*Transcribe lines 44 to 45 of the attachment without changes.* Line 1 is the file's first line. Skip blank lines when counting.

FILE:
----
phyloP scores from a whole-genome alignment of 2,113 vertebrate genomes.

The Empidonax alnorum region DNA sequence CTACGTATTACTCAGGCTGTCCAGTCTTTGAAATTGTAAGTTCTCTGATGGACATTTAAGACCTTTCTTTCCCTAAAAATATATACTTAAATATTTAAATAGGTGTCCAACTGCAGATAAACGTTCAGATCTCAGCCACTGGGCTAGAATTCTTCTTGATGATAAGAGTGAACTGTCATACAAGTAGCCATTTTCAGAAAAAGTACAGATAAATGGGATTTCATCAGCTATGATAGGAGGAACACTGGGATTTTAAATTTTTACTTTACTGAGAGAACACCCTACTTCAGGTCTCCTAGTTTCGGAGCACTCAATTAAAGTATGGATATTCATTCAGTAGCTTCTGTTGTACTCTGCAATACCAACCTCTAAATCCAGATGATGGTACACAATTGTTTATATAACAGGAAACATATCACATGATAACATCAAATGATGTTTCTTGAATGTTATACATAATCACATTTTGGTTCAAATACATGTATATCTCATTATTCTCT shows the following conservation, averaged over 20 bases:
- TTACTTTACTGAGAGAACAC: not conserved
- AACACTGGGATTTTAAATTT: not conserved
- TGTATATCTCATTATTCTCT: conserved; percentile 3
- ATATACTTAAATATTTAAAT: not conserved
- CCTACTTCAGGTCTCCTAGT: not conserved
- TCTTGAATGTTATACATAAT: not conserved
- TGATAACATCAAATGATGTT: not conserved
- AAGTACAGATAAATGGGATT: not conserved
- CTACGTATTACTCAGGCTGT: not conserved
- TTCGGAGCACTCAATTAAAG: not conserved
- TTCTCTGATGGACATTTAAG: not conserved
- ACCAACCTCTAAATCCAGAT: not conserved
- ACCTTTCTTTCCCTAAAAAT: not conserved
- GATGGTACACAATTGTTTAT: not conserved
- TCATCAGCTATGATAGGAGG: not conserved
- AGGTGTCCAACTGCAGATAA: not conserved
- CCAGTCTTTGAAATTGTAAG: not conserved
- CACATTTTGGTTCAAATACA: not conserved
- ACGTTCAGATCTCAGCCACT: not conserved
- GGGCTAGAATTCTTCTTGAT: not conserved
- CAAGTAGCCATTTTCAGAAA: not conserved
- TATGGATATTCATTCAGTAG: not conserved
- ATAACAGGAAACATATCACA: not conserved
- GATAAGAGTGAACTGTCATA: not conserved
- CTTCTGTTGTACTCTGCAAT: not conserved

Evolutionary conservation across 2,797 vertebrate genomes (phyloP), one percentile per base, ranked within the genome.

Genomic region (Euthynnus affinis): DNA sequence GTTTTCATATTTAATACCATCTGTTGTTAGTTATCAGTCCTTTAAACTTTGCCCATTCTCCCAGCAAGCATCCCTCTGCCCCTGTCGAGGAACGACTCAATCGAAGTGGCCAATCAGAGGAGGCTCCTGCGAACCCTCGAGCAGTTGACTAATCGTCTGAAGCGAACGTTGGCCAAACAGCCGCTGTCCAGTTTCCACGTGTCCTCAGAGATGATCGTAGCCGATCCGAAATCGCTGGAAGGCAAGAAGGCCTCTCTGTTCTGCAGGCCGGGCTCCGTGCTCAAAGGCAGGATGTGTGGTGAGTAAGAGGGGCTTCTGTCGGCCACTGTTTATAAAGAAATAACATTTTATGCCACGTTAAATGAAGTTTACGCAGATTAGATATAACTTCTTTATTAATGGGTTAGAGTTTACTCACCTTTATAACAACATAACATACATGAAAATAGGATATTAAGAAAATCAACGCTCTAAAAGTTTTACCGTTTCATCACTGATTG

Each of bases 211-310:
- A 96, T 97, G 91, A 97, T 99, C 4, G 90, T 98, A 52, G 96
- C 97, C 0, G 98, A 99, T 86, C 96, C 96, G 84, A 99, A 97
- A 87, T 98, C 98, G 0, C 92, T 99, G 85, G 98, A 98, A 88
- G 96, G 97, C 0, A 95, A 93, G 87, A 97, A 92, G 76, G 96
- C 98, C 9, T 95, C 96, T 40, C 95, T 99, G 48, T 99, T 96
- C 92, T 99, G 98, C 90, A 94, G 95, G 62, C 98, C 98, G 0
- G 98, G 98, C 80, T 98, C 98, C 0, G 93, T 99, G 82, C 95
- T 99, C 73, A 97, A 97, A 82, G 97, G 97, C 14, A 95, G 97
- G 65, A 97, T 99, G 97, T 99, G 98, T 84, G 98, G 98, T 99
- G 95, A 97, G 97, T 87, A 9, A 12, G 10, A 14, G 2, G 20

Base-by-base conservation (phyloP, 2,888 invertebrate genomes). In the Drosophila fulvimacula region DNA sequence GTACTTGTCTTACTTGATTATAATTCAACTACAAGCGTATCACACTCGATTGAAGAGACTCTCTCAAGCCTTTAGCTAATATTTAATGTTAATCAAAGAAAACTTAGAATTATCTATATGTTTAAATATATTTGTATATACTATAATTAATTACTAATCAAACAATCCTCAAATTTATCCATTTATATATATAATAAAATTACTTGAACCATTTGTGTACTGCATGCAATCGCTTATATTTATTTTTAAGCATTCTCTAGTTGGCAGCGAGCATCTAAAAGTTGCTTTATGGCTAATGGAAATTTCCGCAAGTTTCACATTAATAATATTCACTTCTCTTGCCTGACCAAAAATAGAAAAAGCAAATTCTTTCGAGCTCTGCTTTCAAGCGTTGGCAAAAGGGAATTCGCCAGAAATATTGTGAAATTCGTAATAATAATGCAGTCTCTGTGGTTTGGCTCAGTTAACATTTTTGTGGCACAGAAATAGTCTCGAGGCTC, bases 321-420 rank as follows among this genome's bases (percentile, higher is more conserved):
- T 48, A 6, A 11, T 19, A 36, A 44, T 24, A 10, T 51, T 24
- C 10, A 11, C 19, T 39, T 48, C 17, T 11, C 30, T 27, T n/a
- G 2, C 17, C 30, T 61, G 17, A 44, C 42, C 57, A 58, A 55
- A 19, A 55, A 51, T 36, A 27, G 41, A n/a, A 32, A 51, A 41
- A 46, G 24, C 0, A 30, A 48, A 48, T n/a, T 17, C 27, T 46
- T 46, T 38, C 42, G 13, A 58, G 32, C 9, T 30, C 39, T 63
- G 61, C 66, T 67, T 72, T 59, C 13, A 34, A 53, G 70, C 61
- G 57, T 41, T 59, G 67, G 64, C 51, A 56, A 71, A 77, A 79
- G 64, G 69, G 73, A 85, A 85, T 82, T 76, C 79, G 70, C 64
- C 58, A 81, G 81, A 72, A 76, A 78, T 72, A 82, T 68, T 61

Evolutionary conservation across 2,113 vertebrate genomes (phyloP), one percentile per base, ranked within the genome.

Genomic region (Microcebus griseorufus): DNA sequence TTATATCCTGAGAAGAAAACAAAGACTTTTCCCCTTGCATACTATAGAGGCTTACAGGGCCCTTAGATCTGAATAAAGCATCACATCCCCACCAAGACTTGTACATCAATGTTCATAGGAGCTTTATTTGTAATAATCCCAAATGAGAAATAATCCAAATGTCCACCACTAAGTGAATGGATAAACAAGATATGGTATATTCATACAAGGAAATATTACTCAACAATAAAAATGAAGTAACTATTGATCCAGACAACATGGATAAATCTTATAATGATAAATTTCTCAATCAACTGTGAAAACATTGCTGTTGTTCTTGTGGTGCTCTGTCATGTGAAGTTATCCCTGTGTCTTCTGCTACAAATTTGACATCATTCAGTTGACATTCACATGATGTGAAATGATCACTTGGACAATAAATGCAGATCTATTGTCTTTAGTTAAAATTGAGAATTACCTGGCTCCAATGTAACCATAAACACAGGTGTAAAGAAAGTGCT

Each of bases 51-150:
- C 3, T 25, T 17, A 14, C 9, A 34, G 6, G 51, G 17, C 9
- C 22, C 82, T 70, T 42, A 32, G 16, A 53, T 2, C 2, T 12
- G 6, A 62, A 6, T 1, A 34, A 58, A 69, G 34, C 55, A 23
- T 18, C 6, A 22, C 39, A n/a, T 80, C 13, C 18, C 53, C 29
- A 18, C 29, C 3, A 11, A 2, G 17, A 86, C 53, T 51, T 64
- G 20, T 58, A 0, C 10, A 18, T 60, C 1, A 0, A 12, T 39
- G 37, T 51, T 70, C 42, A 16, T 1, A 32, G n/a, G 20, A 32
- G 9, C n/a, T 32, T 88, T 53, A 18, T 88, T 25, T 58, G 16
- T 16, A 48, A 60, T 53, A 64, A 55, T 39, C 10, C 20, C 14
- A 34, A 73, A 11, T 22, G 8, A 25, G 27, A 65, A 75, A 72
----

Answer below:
- G 2, C 17, C 30, T 61, G 17, A 44, C 42, C 57, A 58, A 55
- A 19, A 55, A 51, T 36, A 27, G 41, A n/a, A 32, A 51, A 41